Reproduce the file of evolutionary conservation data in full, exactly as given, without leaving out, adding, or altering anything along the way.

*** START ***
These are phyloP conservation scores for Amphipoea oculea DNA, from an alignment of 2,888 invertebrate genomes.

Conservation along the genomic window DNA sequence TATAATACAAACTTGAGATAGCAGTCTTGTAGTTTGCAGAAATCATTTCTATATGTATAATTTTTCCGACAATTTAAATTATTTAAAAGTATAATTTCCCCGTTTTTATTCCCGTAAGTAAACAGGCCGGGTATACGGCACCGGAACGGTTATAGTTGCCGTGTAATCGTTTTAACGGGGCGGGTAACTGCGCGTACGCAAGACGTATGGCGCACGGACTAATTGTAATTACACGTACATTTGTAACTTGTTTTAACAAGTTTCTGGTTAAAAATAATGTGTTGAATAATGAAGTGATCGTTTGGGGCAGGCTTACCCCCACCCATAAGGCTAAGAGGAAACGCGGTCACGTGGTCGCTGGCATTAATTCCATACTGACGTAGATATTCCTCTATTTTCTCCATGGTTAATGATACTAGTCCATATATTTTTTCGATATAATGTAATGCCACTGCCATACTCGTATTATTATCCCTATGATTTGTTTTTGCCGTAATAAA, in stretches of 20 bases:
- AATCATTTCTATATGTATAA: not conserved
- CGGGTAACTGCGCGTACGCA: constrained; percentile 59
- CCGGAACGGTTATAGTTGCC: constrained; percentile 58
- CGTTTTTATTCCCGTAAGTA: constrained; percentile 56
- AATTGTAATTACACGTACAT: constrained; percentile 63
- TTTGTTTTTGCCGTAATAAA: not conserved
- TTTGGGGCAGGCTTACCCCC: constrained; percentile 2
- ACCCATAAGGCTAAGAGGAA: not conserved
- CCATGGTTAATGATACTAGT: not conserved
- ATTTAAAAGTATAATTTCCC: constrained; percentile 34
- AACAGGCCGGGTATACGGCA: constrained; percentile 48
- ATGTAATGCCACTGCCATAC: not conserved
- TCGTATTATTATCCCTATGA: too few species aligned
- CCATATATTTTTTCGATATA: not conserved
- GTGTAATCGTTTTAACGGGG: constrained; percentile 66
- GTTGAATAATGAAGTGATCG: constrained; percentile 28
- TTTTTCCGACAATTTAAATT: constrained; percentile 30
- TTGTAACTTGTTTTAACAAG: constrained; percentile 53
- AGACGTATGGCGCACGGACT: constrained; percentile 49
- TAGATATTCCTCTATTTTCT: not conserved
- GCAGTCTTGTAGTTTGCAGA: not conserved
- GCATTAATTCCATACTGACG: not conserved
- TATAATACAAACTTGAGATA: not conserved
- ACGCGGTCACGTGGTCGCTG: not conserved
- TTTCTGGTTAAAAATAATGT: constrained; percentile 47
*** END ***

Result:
These are phyloP conservation scores for Amphipoea oculea DNA, from an alignment of 2,888 invertebrate genomes.

Conservation along the genomic window DNA sequence TATAATACAAACTTGAGATAGCAGTCTTGTAGTTTGCAGAAATCATTTCTATATGTATAATTTTTCCGACAATTTAAATTATTTAAAAGTATAATTTCCCCGTTTTTATTCCCGTAAGTAAACAGGCCGGGTATACGGCACCGGAACGGTTATAGTTGCCGTGTAATCGTTTTAACGGGGCGGGTAACTGCGCGTACGCAAGACGTATGGCGCACGGACTAATTGTAATTACACGTACATTTGTAACTTGTTTTAACAAGTTTCTGGTTAAAAATAATGTGTTGAATAATGAAGTGATCGTTTGGGGCAGGCTTACCCCCACCCATAAGGCTAAGAGGAAACGCGGTCACGTGGTCGCTGGCATTAATTCCATACTGACGTAGATATTCCTCTATTTTCTCCATGGTTAATGATACTAGTCCATATATTTTTTCGATATAATGTAATGCCACTGCCATACTCGTATTATTATCCCTATGATTTGTTTTTGCCGTAATAAA, in stretches of 20 bases:
- AATCATTTCTATATGTATAA: not conserved
- CGGGTAACTGCGCGTACGCA: constrained; percentile 59
- CCGGAACGGTTATAGTTGCC: constrained; percentile 58
- CGTTTTTATTCCCGTAAGTA: constrained; percentile 56
- AATTGTAATTACACGTACAT: constrained; percentile 63
- TTTGTTTTTGCCGTAATAAA: not conserved
- TTTGGGGCAGGCTTACCCCC: constrained; percentile 2
- ACCCATAAGGCTAAGAGGAA: not conserved
- CCATGGTTAATGATACTAGT: not conserved
- ATTTAAAAGTATAATTTCCC: constrained; percentile 34
- AACAGGCCGGGTATACGGCA: constrained; percentile 48
- ATGTAATGCCACTGCCATAC: not conserved
- TCGTATTATTATCCCTATGA: too few species aligned
- CCATATATTTTTTCGATATA: not conserved
- GTGTAATCGTTTTAACGGGG: constrained; percentile 66
- GTTGAATAATGAAGTGATCG: constrained; percentile 28
- TTTTTCCGACAATTTAAATT: constrained; percentile 30
- TTGTAACTTGTTTTAACAAG: constrained; percentile 53
- AGACGTATGGCGCACGGACT: constrained; percentile 49
- TAGATATTCCTCTATTTTCT: not conserved
- GCAGTCTTGTAGTTTGCAGA: not conserved
- GCATTAATTCCATACTGACG: not conserved
- TATAATACAAACTTGAGATA: not conserved
- ACGCGGTCACGTGGTCGCTG: not conserved
- TTTCTGGTTAAAAATAATGT: constrained; percentile 47